Only those projects where I had a key role are mentioned. For each of the projects short descriptions and links to the related blog posts, publications, and talks are attached.

Buffered Channels

Improving data flow processing with new buffered channels in Kotlin Coroutines

Traditional concurrent programming involves manipulating shared mutable state. Alternatives to this programming style are communicating sequential processes (CSP) and actor models, which share data via explicit communication. These models have been known for almost half a century, and have recently had started to gain significant traction among modern programming languages. The common abstraction for communication between several processes is the channel. Although channels are similar to producer-consumer data structures, they have different semantics and support additional operations, such as the select expression. Despite their growing popularity, most known implementations of channels use lock-based data structures and can be rather inefficient. Under this project, I am working on efficient and scalable channel algorithms, which are far faster than the already existing ones. New related publications are coming soon.


Abstraction for fair synchronization and communication primitives

This project was started with a novel sempahore algorithm for Kotlin Coroutines (see the source code). After that, we decided to create a flexible abstraction for implementing synchronization and communication primitives. The one is called SegmentQueueSynchronizer and makes the development of such primitives much faster making them simpler and more efficient at the same time. Since we also support abortability of waiting requests (e.g., lock operation can be aborted by timeout) and these algorithm parts are usually the most complicated and error-prone ones, we decided to prove everything formally in the Iris framework for Coq. Now we are completing the proofs and working on experiments, and looking forward to a new paper soon!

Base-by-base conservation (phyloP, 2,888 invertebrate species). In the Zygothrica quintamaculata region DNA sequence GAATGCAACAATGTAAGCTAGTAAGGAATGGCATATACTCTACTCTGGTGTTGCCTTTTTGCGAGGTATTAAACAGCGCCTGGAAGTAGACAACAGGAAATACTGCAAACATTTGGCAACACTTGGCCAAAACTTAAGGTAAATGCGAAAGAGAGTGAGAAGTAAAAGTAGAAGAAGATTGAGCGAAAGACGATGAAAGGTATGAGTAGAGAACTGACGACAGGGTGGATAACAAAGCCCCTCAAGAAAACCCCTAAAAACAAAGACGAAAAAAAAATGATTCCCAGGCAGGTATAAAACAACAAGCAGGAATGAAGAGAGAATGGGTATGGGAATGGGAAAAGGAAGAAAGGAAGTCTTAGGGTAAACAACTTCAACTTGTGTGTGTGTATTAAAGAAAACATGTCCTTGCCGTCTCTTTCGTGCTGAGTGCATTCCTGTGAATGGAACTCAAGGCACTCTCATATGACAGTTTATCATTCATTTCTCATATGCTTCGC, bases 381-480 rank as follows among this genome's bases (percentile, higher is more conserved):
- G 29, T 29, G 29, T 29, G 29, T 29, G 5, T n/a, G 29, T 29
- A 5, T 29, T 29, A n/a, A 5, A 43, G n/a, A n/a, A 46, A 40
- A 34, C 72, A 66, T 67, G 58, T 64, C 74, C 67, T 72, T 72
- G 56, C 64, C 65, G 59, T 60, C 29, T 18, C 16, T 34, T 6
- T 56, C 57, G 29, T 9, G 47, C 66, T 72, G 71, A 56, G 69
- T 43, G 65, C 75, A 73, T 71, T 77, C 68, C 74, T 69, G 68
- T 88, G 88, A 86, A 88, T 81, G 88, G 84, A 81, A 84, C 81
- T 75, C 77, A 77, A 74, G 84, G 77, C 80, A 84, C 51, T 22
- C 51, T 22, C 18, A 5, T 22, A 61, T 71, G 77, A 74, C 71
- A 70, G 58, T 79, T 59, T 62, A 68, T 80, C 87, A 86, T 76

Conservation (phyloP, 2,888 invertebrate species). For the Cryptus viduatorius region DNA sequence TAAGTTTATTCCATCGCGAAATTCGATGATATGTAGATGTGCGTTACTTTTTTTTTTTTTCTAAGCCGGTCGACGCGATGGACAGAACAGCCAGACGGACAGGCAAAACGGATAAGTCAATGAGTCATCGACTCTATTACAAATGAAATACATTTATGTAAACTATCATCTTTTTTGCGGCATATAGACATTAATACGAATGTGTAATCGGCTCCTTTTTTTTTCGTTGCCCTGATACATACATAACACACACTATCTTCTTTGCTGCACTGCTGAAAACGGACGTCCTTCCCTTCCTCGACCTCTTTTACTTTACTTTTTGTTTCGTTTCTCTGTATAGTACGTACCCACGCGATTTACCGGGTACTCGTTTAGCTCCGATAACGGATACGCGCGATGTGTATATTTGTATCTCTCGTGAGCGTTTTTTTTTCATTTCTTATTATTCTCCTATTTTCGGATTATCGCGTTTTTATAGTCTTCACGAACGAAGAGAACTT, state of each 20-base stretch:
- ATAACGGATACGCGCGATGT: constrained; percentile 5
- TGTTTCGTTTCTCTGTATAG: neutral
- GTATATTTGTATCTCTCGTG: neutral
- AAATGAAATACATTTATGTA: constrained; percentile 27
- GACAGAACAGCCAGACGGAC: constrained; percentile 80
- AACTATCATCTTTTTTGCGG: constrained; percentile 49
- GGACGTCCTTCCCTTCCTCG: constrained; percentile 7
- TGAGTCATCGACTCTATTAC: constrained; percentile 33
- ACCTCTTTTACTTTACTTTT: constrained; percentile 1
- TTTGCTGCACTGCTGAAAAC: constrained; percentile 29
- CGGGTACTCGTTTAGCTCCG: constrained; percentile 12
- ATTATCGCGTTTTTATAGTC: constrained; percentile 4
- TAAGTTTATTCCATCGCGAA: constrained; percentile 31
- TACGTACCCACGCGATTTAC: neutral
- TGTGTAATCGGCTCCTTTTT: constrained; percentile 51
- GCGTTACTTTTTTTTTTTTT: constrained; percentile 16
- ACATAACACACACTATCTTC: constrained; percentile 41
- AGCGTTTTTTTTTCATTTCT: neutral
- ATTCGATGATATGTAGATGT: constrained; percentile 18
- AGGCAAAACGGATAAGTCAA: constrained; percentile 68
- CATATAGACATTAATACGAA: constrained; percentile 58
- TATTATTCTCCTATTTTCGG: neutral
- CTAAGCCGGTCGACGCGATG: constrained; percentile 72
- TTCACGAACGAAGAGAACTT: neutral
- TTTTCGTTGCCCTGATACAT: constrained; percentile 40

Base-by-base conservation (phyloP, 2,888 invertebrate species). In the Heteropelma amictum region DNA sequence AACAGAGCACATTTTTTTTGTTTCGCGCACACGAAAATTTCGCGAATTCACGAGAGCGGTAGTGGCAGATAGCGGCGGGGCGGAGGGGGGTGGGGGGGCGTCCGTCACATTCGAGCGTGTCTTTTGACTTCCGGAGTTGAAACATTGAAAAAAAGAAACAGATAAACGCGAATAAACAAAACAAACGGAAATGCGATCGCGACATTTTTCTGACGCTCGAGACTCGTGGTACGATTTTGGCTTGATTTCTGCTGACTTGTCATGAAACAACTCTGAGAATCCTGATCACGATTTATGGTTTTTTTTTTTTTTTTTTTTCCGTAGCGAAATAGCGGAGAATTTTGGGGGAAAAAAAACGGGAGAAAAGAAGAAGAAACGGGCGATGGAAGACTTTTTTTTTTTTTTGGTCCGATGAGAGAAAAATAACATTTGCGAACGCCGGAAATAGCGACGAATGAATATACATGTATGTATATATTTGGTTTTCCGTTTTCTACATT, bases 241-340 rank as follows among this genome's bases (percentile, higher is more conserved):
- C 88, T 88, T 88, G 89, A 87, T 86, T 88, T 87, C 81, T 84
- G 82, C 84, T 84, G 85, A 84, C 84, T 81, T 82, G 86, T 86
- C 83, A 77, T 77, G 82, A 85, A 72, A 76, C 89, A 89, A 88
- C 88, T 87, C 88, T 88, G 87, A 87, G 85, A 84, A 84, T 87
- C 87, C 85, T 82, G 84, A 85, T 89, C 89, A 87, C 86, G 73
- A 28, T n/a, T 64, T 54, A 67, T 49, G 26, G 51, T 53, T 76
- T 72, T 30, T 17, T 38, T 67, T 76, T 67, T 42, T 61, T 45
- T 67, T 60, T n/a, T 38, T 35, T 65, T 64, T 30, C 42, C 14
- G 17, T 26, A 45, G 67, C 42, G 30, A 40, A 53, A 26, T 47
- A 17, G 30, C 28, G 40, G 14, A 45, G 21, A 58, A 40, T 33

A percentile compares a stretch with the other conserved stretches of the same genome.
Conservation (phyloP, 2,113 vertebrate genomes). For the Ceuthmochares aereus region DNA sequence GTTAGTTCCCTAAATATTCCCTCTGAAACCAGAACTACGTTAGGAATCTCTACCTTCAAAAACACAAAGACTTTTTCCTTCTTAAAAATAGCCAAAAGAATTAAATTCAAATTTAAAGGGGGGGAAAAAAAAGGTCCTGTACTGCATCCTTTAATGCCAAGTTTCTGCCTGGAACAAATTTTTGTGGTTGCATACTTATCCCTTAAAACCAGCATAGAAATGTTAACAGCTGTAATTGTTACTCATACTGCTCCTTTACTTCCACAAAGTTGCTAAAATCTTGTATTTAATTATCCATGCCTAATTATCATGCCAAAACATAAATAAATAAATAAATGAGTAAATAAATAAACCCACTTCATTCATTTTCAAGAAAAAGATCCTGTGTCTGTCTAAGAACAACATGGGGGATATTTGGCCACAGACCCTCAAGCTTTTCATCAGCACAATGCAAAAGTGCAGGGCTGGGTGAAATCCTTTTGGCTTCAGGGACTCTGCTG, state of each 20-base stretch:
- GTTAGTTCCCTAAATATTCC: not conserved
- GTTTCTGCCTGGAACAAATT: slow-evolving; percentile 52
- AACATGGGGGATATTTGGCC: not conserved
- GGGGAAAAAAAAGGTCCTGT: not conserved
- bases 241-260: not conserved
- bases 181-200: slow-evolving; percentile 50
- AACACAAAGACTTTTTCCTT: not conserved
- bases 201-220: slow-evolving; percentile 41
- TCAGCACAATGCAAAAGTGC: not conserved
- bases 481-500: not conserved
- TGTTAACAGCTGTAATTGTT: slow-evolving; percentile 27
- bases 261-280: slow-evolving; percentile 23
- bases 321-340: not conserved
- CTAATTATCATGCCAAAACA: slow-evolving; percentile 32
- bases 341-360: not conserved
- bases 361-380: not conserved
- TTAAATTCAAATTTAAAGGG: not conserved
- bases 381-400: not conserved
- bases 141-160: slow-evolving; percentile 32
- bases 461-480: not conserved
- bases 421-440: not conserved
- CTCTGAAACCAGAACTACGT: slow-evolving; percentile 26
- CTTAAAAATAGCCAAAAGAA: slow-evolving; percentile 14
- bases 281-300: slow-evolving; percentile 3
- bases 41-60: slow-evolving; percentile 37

Framework for testing concurrency on JVM

Lincheck is a practical tool for testing concurrent algorithms implemented in JVM-based languages, such as Java, Kotlin, or Scala. Roughly, lincheck takes the list of operations on the data structure to be tested, generates a series of concurrent scenarios, executes them in either stress testing or model checking mode, and checks whether there exists some sequential execution which can explain the results. I use this tool to test the concurrent algorithms in the Kotlin Coroutines library and to check a set of student assignments. In addition, it was used to find several known and unknown bugs in popular libraries, such as the race between removing and adding an element to the head of the Java’s ConcurrentLinkedDeque.


Tool for finding potential deadlocks via dynamic analysis

Dl-Check determines potential deadlock as a lock hierarchy violation and finds them via dynamic analysis in Java programs. This tool is implemented as Java agent and injects analysis code within class transformation during class loading, therefore it’s possible to use Dl-Check without any code change. The base algorithm for finding lock hierarchy violations is based on new cycles detection in the lock-order graph. For this purpose, an algorithm for incremental topological order maintenance is used.


Library for testing time-based functionality in Java programs

Time-test helps to test time-dependent functionality via time virtualization. It is implemented as a Java agent and replaces all time-dependent methods invocations with its own implementations on the fly. Unlike other implementations, it works not with System.currentTimeMillis() and System.nanoTime() methods only, but with Object.wait(..), Thread.sleep(..), and Unsafe.park(..) as well. In addition, time-test has a special waitUntilThreadsAreFrozen(timeout) method which waits until all threads have done their work.


Tool for finding code usages among Maven repositories

Usages tool finds code usages in the specified Maven repositories. It indexes repositories, downloads required artifacts, and scans .class files in them. The tool analyzes all kinds of dependencies: usages of fields and methods, extensions of classes and implementations of interfaces, usages of annotations, overrides of methods, and so on. The tool is separated into 2 parts: server application, which collects all information and analyzes classes, and a client one, which is implemented as an IntelliJ IDEA plugin.


Framework for simplifying java agents development